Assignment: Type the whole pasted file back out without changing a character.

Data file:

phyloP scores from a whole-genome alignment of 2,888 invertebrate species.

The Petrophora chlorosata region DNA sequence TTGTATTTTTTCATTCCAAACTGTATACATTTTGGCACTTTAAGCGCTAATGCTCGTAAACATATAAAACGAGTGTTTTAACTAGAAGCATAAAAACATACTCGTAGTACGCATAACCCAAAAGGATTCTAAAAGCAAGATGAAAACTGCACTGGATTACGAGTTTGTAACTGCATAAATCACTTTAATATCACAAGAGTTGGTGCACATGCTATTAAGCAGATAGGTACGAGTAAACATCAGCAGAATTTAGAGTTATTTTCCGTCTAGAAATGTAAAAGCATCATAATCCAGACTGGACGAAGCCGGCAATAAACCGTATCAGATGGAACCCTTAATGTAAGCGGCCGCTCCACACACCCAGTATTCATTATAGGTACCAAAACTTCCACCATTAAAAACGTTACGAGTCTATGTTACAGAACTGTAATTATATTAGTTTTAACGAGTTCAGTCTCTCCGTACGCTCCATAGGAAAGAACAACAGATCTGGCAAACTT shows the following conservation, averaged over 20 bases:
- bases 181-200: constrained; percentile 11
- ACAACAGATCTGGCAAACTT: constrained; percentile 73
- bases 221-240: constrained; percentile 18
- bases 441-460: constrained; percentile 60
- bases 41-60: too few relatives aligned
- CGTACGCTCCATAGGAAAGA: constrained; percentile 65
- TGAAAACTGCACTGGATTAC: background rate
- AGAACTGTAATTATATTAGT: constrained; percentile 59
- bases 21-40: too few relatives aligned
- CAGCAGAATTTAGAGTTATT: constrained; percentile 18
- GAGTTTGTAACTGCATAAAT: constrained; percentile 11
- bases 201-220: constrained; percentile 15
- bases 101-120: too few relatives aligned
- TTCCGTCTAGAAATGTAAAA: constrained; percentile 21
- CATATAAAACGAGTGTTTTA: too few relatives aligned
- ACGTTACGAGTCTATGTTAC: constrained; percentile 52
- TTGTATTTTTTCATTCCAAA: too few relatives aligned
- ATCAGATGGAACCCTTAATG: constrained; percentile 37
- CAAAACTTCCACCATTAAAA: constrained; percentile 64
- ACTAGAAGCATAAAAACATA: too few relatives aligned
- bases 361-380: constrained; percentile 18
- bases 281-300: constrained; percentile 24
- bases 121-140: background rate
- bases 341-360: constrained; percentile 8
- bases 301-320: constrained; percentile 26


phyloP scores from a whole-genome alignment of 2,888 invertebrate species.

The Petrophora chlorosata region DNA sequence TTGTATTTTTTCATTCCAAACTGTATACATTTTGGCACTTTAAGCGCTAATGCTCGTAAACATATAAAACGAGTGTTTTAACTAGAAGCATAAAAACATACTCGTAGTACGCATAACCCAAAAGGATTCTAAAAGCAAGATGAAAACTGCACTGGATTACGAGTTTGTAACTGCATAAATCACTTTAATATCACAAGAGTTGGTGCACATGCTATTAAGCAGATAGGTACGAGTAAACATCAGCAGAATTTAGAGTTATTTTCCGTCTAGAAATGTAAAAGCATCATAATCCAGACTGGACGAAGCCGGCAATAAACCGTATCAGATGGAACCCTTAATGTAAGCGGCCGCTCCACACACCCAGTATTCATTATAGGTACCAAAACTTCCACCATTAAAAACGTTACGAGTCTATGTTACAGAACTGTAATTATATTAGTTTTAACGAGTTCAGTCTCTCCGTACGCTCCATAGGAAAGAACAACAGATCTGGCAAACTT shows the following conservation, averaged over 20 bases:
- bases 181-200: constrained; percentile 11
- ACAACAGATCTGGCAAACTT: constrained; percentile 73
- bases 221-240: constrained; percentile 18
- bases 441-460: constrained; percentile 60
- bases 41-60: too few relatives aligned
- CGTACGCTCCATAGGAAAGA: constrained; percentile 65
- TGAAAACTGCACTGGATTAC: background rate
- AGAACTGTAATTATATTAGT: constrained; percentile 59
- bases 21-40: too few relatives aligned
- CAGCAGAATTTAGAGTTATT: constrained; percentile 18
- GAGTTTGTAACTGCATAAAT: constrained; percentile 11
- bases 201-220: constrained; percentile 15
- bases 101-120: too few relatives aligned
- TTCCGTCTAGAAATGTAAAA: constrained; percentile 21
- CATATAAAACGAGTGTTTTA: too few relatives aligned
- ACGTTACGAGTCTATGTTAC: constrained; percentile 52
- TTGTATTTTTTCATTCCAAA: too few relatives aligned
- ATCAGATGGAACCCTTAATG: constrained; percentile 37
- CAAAACTTCCACCATTAAAA: constrained; percentile 64
- ACTAGAAGCATAAAAACATA: too few relatives aligned
- bases 361-380: constrained; percentile 18
- bases 281-300: constrained; percentile 24
- bases 121-140: background rate
- bases 341-360: constrained; percentile 8
- bases 301-320: constrained; percentile 26